The growth and impact of Alternative Dispute Resolution (ADR) in settlement of disputes has quickly pushed Litigation into the background. It is noted that these methods are more expeditious and less costly. Alternative Dispute Resolution (ADR) denotes to procedures for settling disputes by means other than litigation – such as arbitration and mediation. For purposes of understanding we briefly define Arbitration and Mediation as follows:

Arbitration is a process of dispute resolution in which an impartial third party renders a decision known as an award after a hearing at which both parties have an opportunity to be heard.

Mediation on the other hand is a voluntary process in which a neutral third party assists disputing parties reach a mutually acceptable agreement.

What Does Artificial Intelligence Mean For ADR Practitioners?

There is a lingering thought on the minds of those of us working in the field of Alternative Dispute Resolution, will Artificial Intelligence or rather Robotic Mediators and or Arbitrators replace human Mediators and Arbitrators? And should we be worried?

There is no doubt that Artificial Intelligence continues to gain traction in the area of Alternative Dispute Resolution. In an article posted by Nick Hilborne on in February 2019, a ‘robot mediator’ settled a dispute concerning £2,000 in unpaid fees claimed by a trainer from a client following a personal counselling course. The two litigants were introduced to the Canadian dispute resolution tool Smartsettle ONE, an AI tool which uses algorithms that learn the bidding tactics and priorities of the parties and helps nudge them into a settlement without revealing their secret bids. The ability of Artificial Intelligence (AI) to settle disputes has got ADR practitioners concerned about the future of their jobs.

AI is increasingly becoming part of our day to day lives and we must embrace it. Change is inevitable. Whilst the idea of robots replacing human Arbitrators and Mediators may be somewhat frightening, AI could be a tool Mediators and Arbitrators use to improve their practice.

In Africa AI will prove to be vital in issues concerning corruption which is going to the very core of business and diverting investments if not totally discouraging it. Forensic experts require data and AI will play a vital role in this aspect. The challenges here lie in the legal framework, a lack of law-enforcement capacity and skills and, in some cases, increasing administrative hurdles imposed by data-protection laws. The challenge for African governments will be in how to coordinate, have the necessary skilled personnel and enable the judiciary to catch up with all the changes.  In Kenya the government of the day has started a lot of the processes online, for example passport registration, driving licenses, tenders, utility bill payments and so on.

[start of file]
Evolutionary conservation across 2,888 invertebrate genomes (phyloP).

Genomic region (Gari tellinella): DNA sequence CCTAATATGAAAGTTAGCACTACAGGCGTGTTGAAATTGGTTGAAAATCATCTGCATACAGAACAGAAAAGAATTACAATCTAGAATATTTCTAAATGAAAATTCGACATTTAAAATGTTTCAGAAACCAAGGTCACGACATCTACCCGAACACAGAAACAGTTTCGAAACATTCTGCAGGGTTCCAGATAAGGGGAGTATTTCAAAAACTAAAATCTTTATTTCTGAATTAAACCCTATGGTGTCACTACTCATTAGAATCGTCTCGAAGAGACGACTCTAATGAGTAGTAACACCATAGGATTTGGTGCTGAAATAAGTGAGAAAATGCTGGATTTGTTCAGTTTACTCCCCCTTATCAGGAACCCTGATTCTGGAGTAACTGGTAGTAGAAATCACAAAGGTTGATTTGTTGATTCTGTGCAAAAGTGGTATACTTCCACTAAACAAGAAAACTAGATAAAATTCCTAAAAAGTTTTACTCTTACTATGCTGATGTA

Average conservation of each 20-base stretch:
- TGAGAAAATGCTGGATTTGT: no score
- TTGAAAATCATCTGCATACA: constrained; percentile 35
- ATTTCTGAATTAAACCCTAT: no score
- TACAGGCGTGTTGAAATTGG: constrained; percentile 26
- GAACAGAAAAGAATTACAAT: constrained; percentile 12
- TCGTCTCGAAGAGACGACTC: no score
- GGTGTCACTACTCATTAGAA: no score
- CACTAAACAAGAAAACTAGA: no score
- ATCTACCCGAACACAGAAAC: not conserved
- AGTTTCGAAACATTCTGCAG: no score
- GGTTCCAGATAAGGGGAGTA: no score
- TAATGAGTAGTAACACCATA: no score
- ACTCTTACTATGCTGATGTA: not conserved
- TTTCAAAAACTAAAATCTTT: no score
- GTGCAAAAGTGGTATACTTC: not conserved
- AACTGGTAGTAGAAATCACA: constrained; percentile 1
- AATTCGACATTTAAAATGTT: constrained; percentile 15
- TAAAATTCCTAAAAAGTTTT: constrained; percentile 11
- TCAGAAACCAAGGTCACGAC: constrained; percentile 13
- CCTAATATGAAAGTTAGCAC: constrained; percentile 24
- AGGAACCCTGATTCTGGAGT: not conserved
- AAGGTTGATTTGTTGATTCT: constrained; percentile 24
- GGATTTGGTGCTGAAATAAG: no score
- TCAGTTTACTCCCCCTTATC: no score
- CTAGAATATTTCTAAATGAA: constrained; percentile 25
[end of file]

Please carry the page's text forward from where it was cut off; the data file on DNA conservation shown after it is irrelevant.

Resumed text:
Fraud can be on many levels, for example people forming multiple companies in order to gain undue advantage from multiple tendering, money laundering and so on, however, basic unavailability of information technology impedes the efficiency of investigations, requiring investigation teams to invest more in time and personnel, driving up costs of what is a relatively cheaper method of investigation.

AI can be used in reviewing large amounts of data for relevant information. Artificial Intelligence can significantly support the work of mediators and arbitrators especially when preparing for mediation or arbitration. AI will be better at fact-finding, data analysis and smart research by efficiently producing more consistent and reliable results at a much cheaper cost and within a shorter period of time. As ADR practitioners we need to shift our thinking and see AI as a tool and use it to our advantage.

Are We Out of Jobs Yet?

In mediation practice, mediators work with parties to identify and separate their needs and interests from emotions and find common ground. Mediation being a personalized process enables parties vent their emotions and find release in the Mediation process. Mediators are able to guide parties to find solutions to their dispute tailored by the parties’ interests.

Given our fondness for human interaction, face-to-face mediation remains the preference for most parties. The use of AI is likely to lose the interpersonal experience and relationship building aspect that is central to mediation.

While AI will no doubt increasingly impact mediation and arbitration practice, it will however not wipe out arbitration and mediation as we know it. Our ability to create empathy, evaluate and understand human emotion remains irreplaceable. The demise of the human mediator and arbitrator is not imminent.

Let us not forget that justice is not a simple algorithm, it is a real human right.

By Shafiq Taibjee & Catherine Kimanicómo funciona